To investigate whether Democratic gubernatorial candidates that face tough elections are indeed more punitive than their Republican counterparts, I amass a dataset of gubernatorial elections and punitive policy outcomes in the states from 1982 to 2016. I use statistical methods to compare Democratic gubernatorial candidates that barely win to Republican gubernatorial candidates that barely win, to see how the pressures of a competitive electoral environment contribute to differences in corrections spending, and prison admissions and incarceration rates. I find consistent evidence that electorally vulnerable Democratic governors outspend and incarcerate their Republican counterparts, with some evidence that they also use their influence to drive up imprisonment at a higher rate annually. We can see these patterns visually. For example, the figure below shows Democratic gubernatorial vote margin plotted against corrections spending per capita. At the 0% margin of victory line (i.e. the Democratic and Republican candidate each received exactly 50% of the vote), there is a visual and significant jump in corrections spending per capita. This means that Democratic governors who barely win spend more on corrections per capita than their Republican counterparts, results that are statistically significant, as I show in my analyses. We see similar results when we consider either the incarceration rate or prison admissions rate, as well.
Scatterplot of corrections spending per capita and Democratic gubernatorial vote margin with a fourth-order polynomial line.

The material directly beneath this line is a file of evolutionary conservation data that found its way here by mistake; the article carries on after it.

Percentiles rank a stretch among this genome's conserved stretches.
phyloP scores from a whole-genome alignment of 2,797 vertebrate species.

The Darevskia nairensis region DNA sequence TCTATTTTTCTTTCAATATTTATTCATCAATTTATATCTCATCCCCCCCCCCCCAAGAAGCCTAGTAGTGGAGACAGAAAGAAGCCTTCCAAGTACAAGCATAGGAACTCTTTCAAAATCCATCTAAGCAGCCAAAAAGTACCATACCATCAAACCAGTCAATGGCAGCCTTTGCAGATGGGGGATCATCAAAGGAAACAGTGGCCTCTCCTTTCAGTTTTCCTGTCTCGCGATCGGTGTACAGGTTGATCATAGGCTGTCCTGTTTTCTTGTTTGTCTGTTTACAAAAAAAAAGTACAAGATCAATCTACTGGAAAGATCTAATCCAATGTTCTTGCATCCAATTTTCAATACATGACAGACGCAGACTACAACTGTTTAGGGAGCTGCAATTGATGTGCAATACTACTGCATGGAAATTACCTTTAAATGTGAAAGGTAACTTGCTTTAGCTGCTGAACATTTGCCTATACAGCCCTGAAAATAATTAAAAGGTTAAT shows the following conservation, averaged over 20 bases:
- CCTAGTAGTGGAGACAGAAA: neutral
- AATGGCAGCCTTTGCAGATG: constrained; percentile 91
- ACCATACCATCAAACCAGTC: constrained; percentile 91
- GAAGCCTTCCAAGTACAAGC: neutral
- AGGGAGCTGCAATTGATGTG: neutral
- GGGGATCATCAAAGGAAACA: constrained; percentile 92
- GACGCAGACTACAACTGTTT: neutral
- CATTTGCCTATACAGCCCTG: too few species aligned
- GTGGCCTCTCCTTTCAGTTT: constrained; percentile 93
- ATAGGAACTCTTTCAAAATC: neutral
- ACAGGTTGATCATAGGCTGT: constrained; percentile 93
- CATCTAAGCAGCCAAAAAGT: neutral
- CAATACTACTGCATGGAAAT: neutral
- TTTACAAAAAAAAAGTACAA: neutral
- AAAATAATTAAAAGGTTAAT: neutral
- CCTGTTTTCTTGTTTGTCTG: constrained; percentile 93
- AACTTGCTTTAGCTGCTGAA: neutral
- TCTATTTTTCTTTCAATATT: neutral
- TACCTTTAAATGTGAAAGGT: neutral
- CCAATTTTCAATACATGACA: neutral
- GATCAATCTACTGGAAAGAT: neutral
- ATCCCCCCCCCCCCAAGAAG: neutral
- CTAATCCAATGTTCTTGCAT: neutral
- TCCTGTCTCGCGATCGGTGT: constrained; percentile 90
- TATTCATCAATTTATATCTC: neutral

I focus on governors as they are essential drivers of state policy — and because the states are responsible for roughly 90 percent of the national incarcerated population. While governors can theoretically affect policy in a top-down or bottom-up fashion (i.e. governors directly create and implement policy or those under the governor, like bureaucrats, legislators, or the police, behave differently in response to governors’ priorities), I argue that this effect is likely direct and top-down (though it can happen both ways). Governors can spur massive prison building sprees, draft budgets that increase corrections spending, appoint bureaucrats or others who are punitive, express public support for punitive measures, direct their parties to prioritize punitive policies, and are frequently in control of the pardon and clemency process, among other methods. True, governors aren’t the only elected officials who can drive carceral policy and punitive measures — in many states, district attorneys, attorneys general, judges, and sheriffs are all cogs in the same wheel, each of them accountable to their voters or responsive to local conditions that differ widely. But governors, as chief executives of the state, are important drivers and messengers of state policy that we must consider in studies of state policymaking.
Former New York Gov. Mario Cuomo provides but one example of this dynamic. Cuomo, a Democratic governor who once called the prison boom “stupid,” governed New York from 1983 to 1994 and presided over a massive $7 billion prison construction program. Cuomo instituted these massive expansions in prison beds, and the budget for the corrections department, in part to address criticisms that he was soft on crime. Unfortunately, this strategy turned out to be ultimately unsuccessful as Republican opponent George Pataki beat him. But nevertheless, Cuomo’s about-face on corrections policy illustrates how electoral pressures can move Democratic governors (and even those who are staunchly opposed to policies like the death penalty) to the right in an effort to woo voters.